Abstract

We have designed a recording ophthalmoscope which requires substantially less light than conventional ophthalmoscopes or fundus cameras. A laser beam of <100-μW total power provides the flying spot on the subject’s retina, allowing an inversion of the usual division of the pupil: only the central half-millimeter is needed for illumination, and the remaining 50 mm2 are used for light collection. No optical image of the retina is formed, but a photomultiplier tube in a pupillary conjugate plane provides video signals to a TV monitor, where an image appears. A simple analysis explains the gain in sensitivity. Various manipulations of the image are described, some of which are uniquely possible with this system.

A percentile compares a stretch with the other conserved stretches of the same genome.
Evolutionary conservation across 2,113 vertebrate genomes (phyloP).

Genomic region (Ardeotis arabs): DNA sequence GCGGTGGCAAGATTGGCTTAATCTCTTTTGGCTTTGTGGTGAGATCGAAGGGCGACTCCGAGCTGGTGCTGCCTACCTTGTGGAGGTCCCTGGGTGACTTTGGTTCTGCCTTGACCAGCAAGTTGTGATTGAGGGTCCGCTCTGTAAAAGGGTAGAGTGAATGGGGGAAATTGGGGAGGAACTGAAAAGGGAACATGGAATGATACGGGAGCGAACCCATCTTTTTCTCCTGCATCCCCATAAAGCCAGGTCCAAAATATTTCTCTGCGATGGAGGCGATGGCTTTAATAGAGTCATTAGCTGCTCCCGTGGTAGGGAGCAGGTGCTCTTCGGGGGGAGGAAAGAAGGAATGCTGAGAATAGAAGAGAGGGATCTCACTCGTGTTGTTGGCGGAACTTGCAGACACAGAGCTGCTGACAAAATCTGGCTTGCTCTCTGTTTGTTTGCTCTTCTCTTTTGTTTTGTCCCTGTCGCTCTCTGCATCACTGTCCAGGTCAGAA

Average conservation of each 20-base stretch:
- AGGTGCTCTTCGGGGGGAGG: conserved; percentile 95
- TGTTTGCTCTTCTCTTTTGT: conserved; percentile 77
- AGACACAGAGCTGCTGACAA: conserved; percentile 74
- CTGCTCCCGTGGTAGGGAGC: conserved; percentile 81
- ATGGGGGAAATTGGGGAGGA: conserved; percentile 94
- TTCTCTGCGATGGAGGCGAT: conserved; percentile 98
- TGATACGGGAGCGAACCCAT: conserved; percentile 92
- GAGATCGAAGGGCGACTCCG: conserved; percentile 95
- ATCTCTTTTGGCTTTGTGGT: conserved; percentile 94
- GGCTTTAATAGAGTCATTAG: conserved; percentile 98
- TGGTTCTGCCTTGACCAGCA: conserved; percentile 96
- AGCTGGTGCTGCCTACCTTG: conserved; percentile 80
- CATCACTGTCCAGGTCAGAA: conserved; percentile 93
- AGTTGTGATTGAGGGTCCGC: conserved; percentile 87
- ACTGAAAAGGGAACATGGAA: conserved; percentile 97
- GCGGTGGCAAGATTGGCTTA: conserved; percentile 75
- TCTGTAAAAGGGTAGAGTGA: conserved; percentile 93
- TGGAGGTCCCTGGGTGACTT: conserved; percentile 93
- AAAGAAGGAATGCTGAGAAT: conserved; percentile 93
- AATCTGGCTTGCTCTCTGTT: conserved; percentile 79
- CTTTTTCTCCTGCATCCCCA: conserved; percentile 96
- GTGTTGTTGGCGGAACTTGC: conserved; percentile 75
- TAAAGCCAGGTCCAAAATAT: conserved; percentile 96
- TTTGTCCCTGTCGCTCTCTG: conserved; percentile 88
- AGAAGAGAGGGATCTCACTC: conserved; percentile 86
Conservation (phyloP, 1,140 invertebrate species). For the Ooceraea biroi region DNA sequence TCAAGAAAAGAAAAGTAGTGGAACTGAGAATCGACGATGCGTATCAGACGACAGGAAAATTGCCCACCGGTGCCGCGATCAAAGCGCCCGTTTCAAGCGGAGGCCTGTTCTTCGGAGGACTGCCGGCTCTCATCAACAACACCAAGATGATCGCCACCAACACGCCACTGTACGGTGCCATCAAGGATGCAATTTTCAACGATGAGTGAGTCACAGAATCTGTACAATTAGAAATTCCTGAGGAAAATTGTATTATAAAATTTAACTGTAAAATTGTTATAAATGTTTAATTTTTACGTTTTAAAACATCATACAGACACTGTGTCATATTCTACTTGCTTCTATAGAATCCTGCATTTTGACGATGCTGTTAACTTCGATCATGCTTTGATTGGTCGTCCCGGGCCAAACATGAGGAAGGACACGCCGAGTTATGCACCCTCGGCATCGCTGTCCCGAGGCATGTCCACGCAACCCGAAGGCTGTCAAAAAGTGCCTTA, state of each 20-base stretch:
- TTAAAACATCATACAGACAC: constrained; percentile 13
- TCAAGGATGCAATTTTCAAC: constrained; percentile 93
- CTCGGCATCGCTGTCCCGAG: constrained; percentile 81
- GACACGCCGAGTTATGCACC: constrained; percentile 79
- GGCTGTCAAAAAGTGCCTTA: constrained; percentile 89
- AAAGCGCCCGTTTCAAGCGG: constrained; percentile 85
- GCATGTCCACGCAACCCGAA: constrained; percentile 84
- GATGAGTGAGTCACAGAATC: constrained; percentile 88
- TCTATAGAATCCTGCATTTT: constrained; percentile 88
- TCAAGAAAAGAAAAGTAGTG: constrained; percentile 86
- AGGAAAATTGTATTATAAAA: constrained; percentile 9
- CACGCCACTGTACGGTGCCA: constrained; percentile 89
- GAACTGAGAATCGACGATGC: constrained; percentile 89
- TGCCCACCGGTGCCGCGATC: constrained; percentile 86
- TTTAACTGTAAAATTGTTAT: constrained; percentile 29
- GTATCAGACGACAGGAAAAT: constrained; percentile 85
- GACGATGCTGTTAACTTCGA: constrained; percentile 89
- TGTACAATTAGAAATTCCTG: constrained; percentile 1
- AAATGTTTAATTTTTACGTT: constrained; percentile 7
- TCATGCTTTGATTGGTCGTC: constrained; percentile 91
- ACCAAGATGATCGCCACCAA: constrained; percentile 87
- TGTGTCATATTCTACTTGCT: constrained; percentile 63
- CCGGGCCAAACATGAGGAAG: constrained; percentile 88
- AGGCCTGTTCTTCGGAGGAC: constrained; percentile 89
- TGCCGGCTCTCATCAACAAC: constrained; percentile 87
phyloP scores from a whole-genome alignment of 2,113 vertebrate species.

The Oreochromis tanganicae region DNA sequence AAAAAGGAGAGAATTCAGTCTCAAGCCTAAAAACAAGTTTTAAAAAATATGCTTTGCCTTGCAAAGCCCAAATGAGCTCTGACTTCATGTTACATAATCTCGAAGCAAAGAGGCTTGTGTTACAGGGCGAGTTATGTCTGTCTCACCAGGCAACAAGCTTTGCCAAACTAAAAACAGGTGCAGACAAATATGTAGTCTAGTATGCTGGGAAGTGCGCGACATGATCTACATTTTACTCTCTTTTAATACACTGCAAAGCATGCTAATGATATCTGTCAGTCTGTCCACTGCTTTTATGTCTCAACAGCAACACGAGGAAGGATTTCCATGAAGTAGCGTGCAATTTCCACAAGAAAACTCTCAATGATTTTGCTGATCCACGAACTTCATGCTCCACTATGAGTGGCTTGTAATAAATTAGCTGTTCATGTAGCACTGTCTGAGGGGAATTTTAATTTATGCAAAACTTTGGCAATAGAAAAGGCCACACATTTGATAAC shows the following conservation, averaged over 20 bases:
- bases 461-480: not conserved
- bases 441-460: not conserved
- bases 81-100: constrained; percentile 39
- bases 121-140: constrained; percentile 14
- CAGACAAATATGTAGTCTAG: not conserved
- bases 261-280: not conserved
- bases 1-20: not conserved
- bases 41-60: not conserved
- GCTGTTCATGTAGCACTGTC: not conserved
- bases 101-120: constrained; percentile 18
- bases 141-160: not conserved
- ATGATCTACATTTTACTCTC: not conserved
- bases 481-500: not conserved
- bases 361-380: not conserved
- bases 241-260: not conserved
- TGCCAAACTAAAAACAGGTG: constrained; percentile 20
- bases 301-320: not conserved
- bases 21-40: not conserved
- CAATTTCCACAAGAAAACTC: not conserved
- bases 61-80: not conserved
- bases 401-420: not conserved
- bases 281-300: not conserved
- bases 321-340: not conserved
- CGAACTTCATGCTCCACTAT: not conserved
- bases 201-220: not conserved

© 1980 Optical Society of America

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